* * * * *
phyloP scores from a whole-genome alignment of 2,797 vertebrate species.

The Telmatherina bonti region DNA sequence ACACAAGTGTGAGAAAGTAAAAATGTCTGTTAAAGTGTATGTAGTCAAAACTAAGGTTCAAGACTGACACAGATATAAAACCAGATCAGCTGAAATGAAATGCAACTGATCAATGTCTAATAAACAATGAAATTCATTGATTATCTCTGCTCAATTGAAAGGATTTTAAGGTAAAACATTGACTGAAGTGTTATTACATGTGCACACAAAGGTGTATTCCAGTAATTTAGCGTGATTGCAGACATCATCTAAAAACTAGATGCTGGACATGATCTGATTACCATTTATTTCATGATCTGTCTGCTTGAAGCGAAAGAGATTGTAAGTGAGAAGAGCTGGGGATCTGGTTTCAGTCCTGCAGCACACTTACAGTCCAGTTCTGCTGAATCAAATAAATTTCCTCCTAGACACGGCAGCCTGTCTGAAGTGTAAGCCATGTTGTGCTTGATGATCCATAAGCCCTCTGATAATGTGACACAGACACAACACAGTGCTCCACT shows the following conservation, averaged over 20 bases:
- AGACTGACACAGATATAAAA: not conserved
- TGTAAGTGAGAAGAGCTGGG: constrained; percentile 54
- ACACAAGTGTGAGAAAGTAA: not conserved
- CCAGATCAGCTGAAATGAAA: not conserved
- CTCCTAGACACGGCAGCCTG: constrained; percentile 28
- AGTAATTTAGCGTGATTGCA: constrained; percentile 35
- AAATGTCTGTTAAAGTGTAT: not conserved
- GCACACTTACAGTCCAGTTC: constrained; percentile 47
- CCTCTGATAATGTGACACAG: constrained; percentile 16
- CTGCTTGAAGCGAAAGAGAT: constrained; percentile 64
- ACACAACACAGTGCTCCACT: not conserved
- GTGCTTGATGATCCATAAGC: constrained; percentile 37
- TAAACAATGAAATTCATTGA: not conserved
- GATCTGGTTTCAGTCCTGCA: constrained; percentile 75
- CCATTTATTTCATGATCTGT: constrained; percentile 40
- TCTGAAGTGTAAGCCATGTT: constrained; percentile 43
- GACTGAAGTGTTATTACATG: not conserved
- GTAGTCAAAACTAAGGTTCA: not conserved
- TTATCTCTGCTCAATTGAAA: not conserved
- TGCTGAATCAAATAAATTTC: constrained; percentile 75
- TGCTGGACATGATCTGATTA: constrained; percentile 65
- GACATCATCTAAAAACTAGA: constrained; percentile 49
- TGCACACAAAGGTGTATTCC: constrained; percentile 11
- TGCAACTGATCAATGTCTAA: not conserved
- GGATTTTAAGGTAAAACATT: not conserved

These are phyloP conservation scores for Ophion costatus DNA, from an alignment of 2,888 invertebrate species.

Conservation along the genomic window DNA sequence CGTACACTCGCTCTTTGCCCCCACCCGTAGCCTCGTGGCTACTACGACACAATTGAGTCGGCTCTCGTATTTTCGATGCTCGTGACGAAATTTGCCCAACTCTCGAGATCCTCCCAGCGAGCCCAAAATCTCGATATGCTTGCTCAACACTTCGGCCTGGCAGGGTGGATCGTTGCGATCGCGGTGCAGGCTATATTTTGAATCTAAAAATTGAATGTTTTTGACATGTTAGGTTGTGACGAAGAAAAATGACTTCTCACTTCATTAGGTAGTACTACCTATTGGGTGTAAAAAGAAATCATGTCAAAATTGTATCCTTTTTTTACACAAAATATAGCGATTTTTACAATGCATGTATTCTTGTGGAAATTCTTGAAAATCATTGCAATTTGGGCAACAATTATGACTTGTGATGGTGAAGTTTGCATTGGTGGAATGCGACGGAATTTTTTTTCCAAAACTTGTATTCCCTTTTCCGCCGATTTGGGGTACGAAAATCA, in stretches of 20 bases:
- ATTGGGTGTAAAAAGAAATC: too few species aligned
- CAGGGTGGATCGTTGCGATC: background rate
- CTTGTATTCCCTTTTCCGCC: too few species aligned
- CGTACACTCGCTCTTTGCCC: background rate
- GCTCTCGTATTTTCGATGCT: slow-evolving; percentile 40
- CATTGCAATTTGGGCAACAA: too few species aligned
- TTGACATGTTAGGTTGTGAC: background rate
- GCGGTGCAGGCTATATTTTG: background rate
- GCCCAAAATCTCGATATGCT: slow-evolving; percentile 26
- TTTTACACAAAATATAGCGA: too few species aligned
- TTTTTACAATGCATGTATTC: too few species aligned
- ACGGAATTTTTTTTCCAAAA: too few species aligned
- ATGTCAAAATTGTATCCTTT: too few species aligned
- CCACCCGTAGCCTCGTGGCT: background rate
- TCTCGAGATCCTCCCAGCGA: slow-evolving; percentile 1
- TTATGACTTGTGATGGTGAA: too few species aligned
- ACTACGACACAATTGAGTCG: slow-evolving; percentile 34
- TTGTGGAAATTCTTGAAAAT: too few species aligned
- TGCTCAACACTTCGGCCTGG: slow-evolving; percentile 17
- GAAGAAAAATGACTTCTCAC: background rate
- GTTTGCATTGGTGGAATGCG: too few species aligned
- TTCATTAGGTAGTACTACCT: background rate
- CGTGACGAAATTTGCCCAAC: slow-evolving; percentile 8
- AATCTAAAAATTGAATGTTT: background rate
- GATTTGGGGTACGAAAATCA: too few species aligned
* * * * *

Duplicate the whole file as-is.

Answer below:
phyloP scores from a whole-genome alignment of 2,797 vertebrate species.

The Telmatherina bonti region DNA sequence ACACAAGTGTGAGAAAGTAAAAATGTCTGTTAAAGTGTATGTAGTCAAAACTAAGGTTCAAGACTGACACAGATATAAAACCAGATCAGCTGAAATGAAATGCAACTGATCAATGTCTAATAAACAATGAAATTCATTGATTATCTCTGCTCAATTGAAAGGATTTTAAGGTAAAACATTGACTGAAGTGTTATTACATGTGCACACAAAGGTGTATTCCAGTAATTTAGCGTGATTGCAGACATCATCTAAAAACTAGATGCTGGACATGATCTGATTACCATTTATTTCATGATCTGTCTGCTTGAAGCGAAAGAGATTGTAAGTGAGAAGAGCTGGGGATCTGGTTTCAGTCCTGCAGCACACTTACAGTCCAGTTCTGCTGAATCAAATAAATTTCCTCCTAGACACGGCAGCCTGTCTGAAGTGTAAGCCATGTTGTGCTTGATGATCCATAAGCCCTCTGATAATGTGACACAGACACAACACAGTGCTCCACT shows the following conservation, averaged over 20 bases:
- AGACTGACACAGATATAAAA: not conserved
- TGTAAGTGAGAAGAGCTGGG: constrained; percentile 54
- ACACAAGTGTGAGAAAGTAA: not conserved
- CCAGATCAGCTGAAATGAAA: not conserved
- CTCCTAGACACGGCAGCCTG: constrained; percentile 28
- AGTAATTTAGCGTGATTGCA: constrained; percentile 35
- AAATGTCTGTTAAAGTGTAT: not conserved
- GCACACTTACAGTCCAGTTC: constrained; percentile 47
- CCTCTGATAATGTGACACAG: constrained; percentile 16
- CTGCTTGAAGCGAAAGAGAT: constrained; percentile 64
- ACACAACACAGTGCTCCACT: not conserved
- GTGCTTGATGATCCATAAGC: constrained; percentile 37
- TAAACAATGAAATTCATTGA: not conserved
- GATCTGGTTTCAGTCCTGCA: constrained; percentile 75
- CCATTTATTTCATGATCTGT: constrained; percentile 40
- TCTGAAGTGTAAGCCATGTT: constrained; percentile 43
- GACTGAAGTGTTATTACATG: not conserved
- GTAGTCAAAACTAAGGTTCA: not conserved
- TTATCTCTGCTCAATTGAAA: not conserved
- TGCTGAATCAAATAAATTTC: constrained; percentile 75
- TGCTGGACATGATCTGATTA: constrained; percentile 65
- GACATCATCTAAAAACTAGA: constrained; percentile 49
- TGCACACAAAGGTGTATTCC: constrained; percentile 11
- TGCAACTGATCAATGTCTAA: not conserved
- GGATTTTAAGGTAAAACATT: not conserved

These are phyloP conservation scores for Ophion costatus DNA, from an alignment of 2,888 invertebrate species.

Conservation along the genomic window DNA sequence CGTACACTCGCTCTTTGCCCCCACCCGTAGCCTCGTGGCTACTACGACACAATTGAGTCGGCTCTCGTATTTTCGATGCTCGTGACGAAATTTGCCCAACTCTCGAGATCCTCCCAGCGAGCCCAAAATCTCGATATGCTTGCTCAACACTTCGGCCTGGCAGGGTGGATCGTTGCGATCGCGGTGCAGGCTATATTTTGAATCTAAAAATTGAATGTTTTTGACATGTTAGGTTGTGACGAAGAAAAATGACTTCTCACTTCATTAGGTAGTACTACCTATTGGGTGTAAAAAGAAATCATGTCAAAATTGTATCCTTTTTTTACACAAAATATAGCGATTTTTACAATGCATGTATTCTTGTGGAAATTCTTGAAAATCATTGCAATTTGGGCAACAATTATGACTTGTGATGGTGAAGTTTGCATTGGTGGAATGCGACGGAATTTTTTTTCCAAAACTTGTATTCCCTTTTCCGCCGATTTGGGGTACGAAAATCA, in stretches of 20 bases:
- ATTGGGTGTAAAAAGAAATC: too few species aligned
- CAGGGTGGATCGTTGCGATC: background rate
- CTTGTATTCCCTTTTCCGCC: too few species aligned
- CGTACACTCGCTCTTTGCCC: background rate
- GCTCTCGTATTTTCGATGCT: slow-evolving; percentile 40
- CATTGCAATTTGGGCAACAA: too few species aligned
- TTGACATGTTAGGTTGTGAC: background rate
- GCGGTGCAGGCTATATTTTG: background rate
- GCCCAAAATCTCGATATGCT: slow-evolving; percentile 26
- TTTTACACAAAATATAGCGA: too few species aligned
- TTTTTACAATGCATGTATTC: too few species aligned
- ACGGAATTTTTTTTCCAAAA: too few species aligned
- ATGTCAAAATTGTATCCTTT: too few species aligned
- CCACCCGTAGCCTCGTGGCT: background rate
- TCTCGAGATCCTCCCAGCGA: slow-evolving; percentile 1
- TTATGACTTGTGATGGTGAA: too few species aligned
- ACTACGACACAATTGAGTCG: slow-evolving; percentile 34
- TTGTGGAAATTCTTGAAAAT: too few species aligned
- TGCTCAACACTTCGGCCTGG: slow-evolving; percentile 17
- GAAGAAAAATGACTTCTCAC: background rate
- GTTTGCATTGGTGGAATGCG: too few species aligned
- TTCATTAGGTAGTACTACCT: background rate
- CGTGACGAAATTTGCCCAAC: slow-evolving; percentile 8
- AATCTAAAAATTGAATGTTT: background rate
- GATTTGGGGTACGAAAATCA: too few species aligned